Wednesday, June 17, 2009

Judging Justices, Catholic and otherwise

June 17th, 2009 by George Weigel

When Samuel Alito was nominated to the Supreme Court by President Bush in 2005, there was a great and frequently uncivil hoo-rah to the effect that Alito would give the Supremes a “Catholic majority.” In this case, “Catholic” was code for “anti-Roe v. Wade ”—and if you doubt that, consider that there was precious little noise out of the folks who fretted about Alito and the Catholic “majority” when President Obama nominated Judge Sonia Sotomayor, of Puerto Rican and Catholic ancestry, to fill the slot on the Court being vacated by Justice David Souter.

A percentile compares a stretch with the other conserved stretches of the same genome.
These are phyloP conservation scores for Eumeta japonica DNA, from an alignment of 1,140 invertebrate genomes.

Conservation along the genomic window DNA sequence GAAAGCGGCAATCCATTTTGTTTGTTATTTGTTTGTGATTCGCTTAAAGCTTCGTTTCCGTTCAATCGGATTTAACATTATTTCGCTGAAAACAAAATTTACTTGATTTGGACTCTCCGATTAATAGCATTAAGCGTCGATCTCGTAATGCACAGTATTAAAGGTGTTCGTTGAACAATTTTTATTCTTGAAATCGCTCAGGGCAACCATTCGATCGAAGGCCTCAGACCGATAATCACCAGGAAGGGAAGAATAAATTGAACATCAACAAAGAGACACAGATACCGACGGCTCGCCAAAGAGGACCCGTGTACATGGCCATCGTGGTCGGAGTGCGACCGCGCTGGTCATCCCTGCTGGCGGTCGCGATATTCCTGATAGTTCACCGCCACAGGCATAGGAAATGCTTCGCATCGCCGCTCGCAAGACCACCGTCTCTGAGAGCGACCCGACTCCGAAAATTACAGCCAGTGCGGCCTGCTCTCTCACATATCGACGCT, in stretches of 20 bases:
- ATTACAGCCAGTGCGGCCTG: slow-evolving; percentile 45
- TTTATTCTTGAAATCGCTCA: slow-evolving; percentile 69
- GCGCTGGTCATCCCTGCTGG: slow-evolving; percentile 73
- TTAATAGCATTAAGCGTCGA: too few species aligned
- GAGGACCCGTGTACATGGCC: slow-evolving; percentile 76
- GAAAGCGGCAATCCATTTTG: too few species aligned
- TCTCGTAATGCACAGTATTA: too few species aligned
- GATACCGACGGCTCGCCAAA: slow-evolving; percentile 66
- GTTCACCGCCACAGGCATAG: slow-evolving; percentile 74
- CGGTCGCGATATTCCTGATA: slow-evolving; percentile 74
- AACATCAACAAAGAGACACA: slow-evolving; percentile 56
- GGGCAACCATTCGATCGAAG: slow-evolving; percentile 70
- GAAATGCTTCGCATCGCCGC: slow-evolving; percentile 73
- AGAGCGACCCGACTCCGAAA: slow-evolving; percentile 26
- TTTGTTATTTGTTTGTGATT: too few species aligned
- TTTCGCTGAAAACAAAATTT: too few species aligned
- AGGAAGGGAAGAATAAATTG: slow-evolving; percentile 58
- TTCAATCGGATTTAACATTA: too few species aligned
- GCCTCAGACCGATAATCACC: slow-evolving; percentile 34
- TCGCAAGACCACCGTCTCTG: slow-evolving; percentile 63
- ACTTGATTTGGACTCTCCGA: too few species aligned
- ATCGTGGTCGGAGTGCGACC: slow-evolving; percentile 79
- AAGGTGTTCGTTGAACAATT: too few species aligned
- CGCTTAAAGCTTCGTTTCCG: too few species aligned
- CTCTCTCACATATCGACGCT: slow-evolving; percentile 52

From what little was disclosed about Judge Sotomayor’s religious convictions and practice immediately after her nomination, it seems fair to say, at a minimum, that she’s not been particularly ardent in the practice of the faith. But that’s entirely beside the point when considering what her accession to the Court would mean—as it should have been entirely beside the point with Sam Alito, who by all accounts is a seriously practicing Catholic. To grasp what counts, think back to the Winter Olympics during the heyday of the Cold War.

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